The prisoner was alive, trembling. No, weeping. Kip looked around; there was no one else in sight.
“Why don’t you just finish it, damn you?” the prisoner said.
Kip froze. He thought he’d approached silently.
“Coward,” the prisoner said. “Just following your orders, I suppose? Orholam will smite you for what you’re about to do to that little town.”
Kip had no idea what the man was talking about.
Apparently his silence spoke for him.
“You’re not one of them.” A note of hope entered the prisoner’s voice. “Please, help me!”
Kip stepped forward. The man was suffering. Then he stopped. Looked at the dead soldier. The front of the soldier’s shirt was soaked with blood. Had this prisoner killed him? How?
“Please, leave me chained if you must. But please, I don’t want to die in darkness.”
Kip stayed back, though it felt cruel. “You killed him?”
“I’m supposed to be executed at first light. I got away. He chased me down and got the bag over my head before he died. If dawn’s close, his replacement is coming anytime now.”
Kip still wasn’t putting it together. No one in Rekton trusted the soldiers who came through, and the alcaldesa had told the town’s young people to give any soldiers a wide berth for a while—apparently the new satrap Garadul had declared himself free of the Chromeria’s control. Now he was King Garadul, he said, but he wanted the usual levies from the town’s young people. The alcaldesa had told his representative that if he wasn’t the satrap anymore, he didn’t have the right to raise levies. King or satrap, Garadul couldn’t be happy with that, but Rekton was too small to bother with. Still, it would be wise to avoid his soldiers until this all blew over.
On the other hand, just because Rekton wasn’t getting along with the satrap right now didn’t make this man Kip’s friend.
“So you are a criminal?” Kip asked.
“Of six shades to Sun Day,” the man said. The hope leaked out of his voice. “Look, boy—you are a child, aren’t you? You sound like one. I’m going to die today. I can’t get away. Truth to tell, I don’t want to. I’ve run enough. This time, I fight.”
“I don’t understand.”
“You will. Take off my hood.”
Though some vague doubt nagged Kip, he untied the half-knot around the man’s neck and pulled off the hood.
At first, Kip had no idea what the prisoner was talking about. The man sat up, arms still bound behind his back. He was perhaps thirty years old, Tyrean like Kip but with a lighter complexion, his hair wavy rather than kinky, his limbs thin and muscular. Then Kip saw his eyes.
Men and women who could harness light and make luxin—drafters—always had unusual eyes. A little residue of whatever color they drafted ended up in their eyes. Over the course of their life, it would stain the entire iris red, or blue, or whatever their color was. The prisoner was a green drafter—or had been. Instead of the green being bound in a halo within the iris, it was shattered like crockery smashed to the floor. Little green fragments glowed even in the whites of his eyes. Kip gasped and shrank back.
“Please!” the man said. “Please, the madness isn’t on me. I won’t hurt you.”
“You’re a color wight.”
“And now you know why I ran away from the Chromeria,” the man said.
Because the Chromeria put down color wights like a farmer put down a beloved, rabid dog.
Kip was on the verge of bolting, but the man wasn’t making any threatening moves. And besides, it was still dark. Even color wights needed light to draft. The mist did seem lighter, though, gray beginning to touch the horizon. It was crazy to talk to a madman, but maybe it wasn’t too crazy. At least until dawn.
The color wight was looking at Kip oddly. “Blue eyes.” He laughed.
Kip scowled. He hated his blue eyes. It was one thing when a foreigner like Master Danavis had blue eyes. They looked fine on him. Kip looked freakish.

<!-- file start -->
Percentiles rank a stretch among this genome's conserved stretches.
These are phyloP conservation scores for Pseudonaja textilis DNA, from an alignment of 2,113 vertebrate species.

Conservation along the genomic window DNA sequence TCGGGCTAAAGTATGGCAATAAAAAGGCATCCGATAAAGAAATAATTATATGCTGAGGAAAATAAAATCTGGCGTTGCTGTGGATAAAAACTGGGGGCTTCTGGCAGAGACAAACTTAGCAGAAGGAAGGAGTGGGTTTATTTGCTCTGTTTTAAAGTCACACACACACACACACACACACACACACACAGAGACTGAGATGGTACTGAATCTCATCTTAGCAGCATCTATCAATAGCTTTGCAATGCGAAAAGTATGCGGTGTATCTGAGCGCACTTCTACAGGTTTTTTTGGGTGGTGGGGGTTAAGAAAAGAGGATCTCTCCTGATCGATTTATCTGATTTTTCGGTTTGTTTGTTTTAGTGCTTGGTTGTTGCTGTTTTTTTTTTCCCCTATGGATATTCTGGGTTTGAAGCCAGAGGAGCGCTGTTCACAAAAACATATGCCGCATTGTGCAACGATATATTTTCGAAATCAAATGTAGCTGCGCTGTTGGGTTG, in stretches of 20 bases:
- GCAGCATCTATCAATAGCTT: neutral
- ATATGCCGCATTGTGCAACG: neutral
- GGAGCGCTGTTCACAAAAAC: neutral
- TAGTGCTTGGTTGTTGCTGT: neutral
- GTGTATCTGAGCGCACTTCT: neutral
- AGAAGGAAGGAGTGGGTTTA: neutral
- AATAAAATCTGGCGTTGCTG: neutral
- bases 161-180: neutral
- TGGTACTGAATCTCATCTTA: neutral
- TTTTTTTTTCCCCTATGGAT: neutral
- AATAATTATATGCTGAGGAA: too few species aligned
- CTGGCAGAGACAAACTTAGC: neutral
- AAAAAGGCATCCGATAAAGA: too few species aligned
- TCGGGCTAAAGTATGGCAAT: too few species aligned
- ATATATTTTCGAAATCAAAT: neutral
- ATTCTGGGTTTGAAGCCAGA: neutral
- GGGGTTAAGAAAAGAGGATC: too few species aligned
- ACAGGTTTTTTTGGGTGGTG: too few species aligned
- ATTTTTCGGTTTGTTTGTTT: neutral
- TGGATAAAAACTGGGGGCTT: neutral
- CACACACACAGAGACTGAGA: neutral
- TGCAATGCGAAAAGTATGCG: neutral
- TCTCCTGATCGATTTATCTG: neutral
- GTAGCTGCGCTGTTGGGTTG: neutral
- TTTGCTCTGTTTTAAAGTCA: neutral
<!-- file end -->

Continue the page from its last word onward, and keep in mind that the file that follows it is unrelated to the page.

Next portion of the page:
“What’s your name?” the color wight asked.
Kip swallowed, thinking he should probably run away.
“Oh, for Orholam’s sake, you think I’m going to hex you with your name? How ignorant is this backwater? That isn’t how chromaturgy works—”
The color wight grinned. “Kip. Well, Kip, have you ever wondered why you were stuck in such a small life? Have you ever gotten the feeling, Kip, that you’re special?”
Kip said nothing. Yes, and yes.
“Do you know why you feel destined for something greater?”
“Why?” Kip asked, quiet, hopeful.
“Because you’re an arrogant little shit.” The color wight laughed.
Kip shouldn’t have been taken off guard. His mother had said worse. Still, it took him a moment. A small failure. “Burn in hell, coward,” he said. “You’re not even good at running away. Caught by ironfoot soldiers.”
The color wight laughed louder. “Oh, they didn’t catch me. They recruited me.”
Who would recruit madmen to join them? “They didn’t know you were a—”
“Oh, they knew.”
Dread like a weight dropped into Kip’s stomach. “You said something about my town. Before. What are they planning to do?”
“You know, Orholam’s got a sense of humor. Never realized that till now. Orphan, aren’t you?”
“No. I’ve got a mother,” Kip said. He instantly regretted giving the color wight even that much.
“Would you believe me if I told you there’s a prophecy about you?”
“It wasn’t funn
“You know,” the wight said, “you’re the reason I’m here. Not here here. Not like ‘Why do I exist?’ Not in Tyrea. In chains, I mean.”
“What?” Kip asked.
“There’s power in madness, Kip. Of course…” He trailed off, laughed at a private thought. Recovered. “Look, that soldier has a key in his breast pocket. I couldn’t get it out, not with—” He shook his hands, bound and manacled behind his back.
“And I would help you why?” Kip asked.
“For a few straight answers before dawn.”
Crazy, and cunning. Perfect. “Give me one first,” Kip said.
“What’s the plan for Rekton?”
“What?” Kip asked.
“Sorry, you said one answer.”
“That was no answer!”
“They’re going to wipe out your village. Make an example so no one else defies King Garadul. Other villages defied the king too, of course. His rebellion against the Chromeria isn’t popular everywhere. For every town burning to take vengeance on the Prism, there’s another that wants nothing to do with war. Your village was chosen specially. Anyway, I had a little spasm of conscience and objected. Words were exchanged. I punched my superior. Not totally my fault. They know us greens don’t do rules and hierarchy. Especially not once we’ve broken the halo.” The color wight shrugged. “There, straight. I think that deserves the key, don’t you?”
It was too much information to soak up at once—broken the halo?—but it was a straight answer. Kip walked over to the dead man. His skin was pallid in the rising light. Pull it together, Kip. Ask whatever you need to ask.
Kip could tell that dawn was coming. Eerie shapes were emerging from the night. The great twin looming masses of Sundered Rock itself were visible mostly as a place where stars were blotted out of the sky.
What do I need to ask?
He was hesitating, not wanting to touch the dead man. He knelt. “Why my town?” He poked through the dead man’s pocket, careful not to touch skin. It was there, two keys.